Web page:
Toward universal least common denominator education: A story about the new AP Physics course

I recently met with an AP Coordinator to discuss the new AP Physics 1 course that will become available in Fall 2014.  The course is designed to become the new standard first high school physics course, replacing the standard high school physics and honors physics courses.  The idea is to attract more strong students to take physics – the science subject most strongly correlated with STEM bachelor’s degree attainment – instead of skipping the subject so they can earn AP credit in AP Chemistry or Biology courses.

One of the selling points of this scheme is that if all of the 20% of high school grads who now take the standard or honors physics courses in Florida instead take AP Physics 1, then the AP Physics course-taking rate would be 20% – a remarkable and boast-worthy number (it’s about 2% in Florida right now).

The AP Coordinator was thoroughly unimpressed.  She patiently explained that her goal was for 60% of high school grads to have AP credit, and a course like AP Physics 1 that would appeal to only 20% of high school students would not get her any closer to this goal and was therefore not worth one lick of effort.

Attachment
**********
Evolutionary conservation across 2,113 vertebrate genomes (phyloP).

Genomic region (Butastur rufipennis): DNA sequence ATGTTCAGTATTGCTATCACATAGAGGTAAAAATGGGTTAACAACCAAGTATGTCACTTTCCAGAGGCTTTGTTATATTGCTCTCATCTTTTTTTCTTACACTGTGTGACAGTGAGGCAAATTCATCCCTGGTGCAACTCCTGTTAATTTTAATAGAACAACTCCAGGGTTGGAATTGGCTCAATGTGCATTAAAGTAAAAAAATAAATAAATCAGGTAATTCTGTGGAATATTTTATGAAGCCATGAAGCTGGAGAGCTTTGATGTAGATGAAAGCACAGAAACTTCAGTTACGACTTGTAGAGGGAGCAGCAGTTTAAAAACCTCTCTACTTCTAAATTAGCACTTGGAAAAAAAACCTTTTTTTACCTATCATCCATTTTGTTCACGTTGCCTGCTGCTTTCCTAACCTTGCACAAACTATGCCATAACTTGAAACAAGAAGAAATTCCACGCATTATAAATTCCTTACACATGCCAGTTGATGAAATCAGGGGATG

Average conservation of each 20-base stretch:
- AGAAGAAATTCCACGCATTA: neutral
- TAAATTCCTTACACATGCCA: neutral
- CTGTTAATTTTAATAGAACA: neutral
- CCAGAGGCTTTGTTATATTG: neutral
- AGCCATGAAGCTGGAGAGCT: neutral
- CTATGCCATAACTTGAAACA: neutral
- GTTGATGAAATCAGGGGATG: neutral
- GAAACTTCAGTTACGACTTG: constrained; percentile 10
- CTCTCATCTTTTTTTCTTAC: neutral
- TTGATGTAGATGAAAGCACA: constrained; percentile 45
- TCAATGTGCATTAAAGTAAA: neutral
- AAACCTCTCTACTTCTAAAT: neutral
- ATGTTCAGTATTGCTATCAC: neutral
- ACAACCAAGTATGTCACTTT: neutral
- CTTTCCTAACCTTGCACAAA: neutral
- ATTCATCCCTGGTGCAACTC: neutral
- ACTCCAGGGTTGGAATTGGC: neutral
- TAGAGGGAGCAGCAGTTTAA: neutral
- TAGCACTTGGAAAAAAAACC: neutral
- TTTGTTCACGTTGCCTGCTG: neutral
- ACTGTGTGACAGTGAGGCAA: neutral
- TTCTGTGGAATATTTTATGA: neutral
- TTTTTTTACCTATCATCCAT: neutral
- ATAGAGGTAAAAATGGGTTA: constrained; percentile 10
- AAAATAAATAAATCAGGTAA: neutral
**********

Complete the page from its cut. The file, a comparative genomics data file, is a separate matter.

It was one of those “How did we get here?” moments.  How did we get to the point where an Advanced Placement course that would likely be taken by the 20% of high school students most likely to pursue science and engineering careers is not worth any effort because its constituency is too narrow?

The Common Core is a wonderful thing.  The idea of using competition among states to push schools to raise the achievement levels of the bulk of students is terrific.  After all, one of the primary jobs of our public schools in 2013 is to prepare all of these students for economic roles that would allow them to achieve middle class lifestyles.  The NGSS has a similar goal.

But our society still needs scientific and technological leaders.  If the public K-12 schools don’t want the job of preparing our best and brightest for these roles, then who will do it?  (Yikes!  That sounds like a school choice argument!  Is that where we’re heading?)

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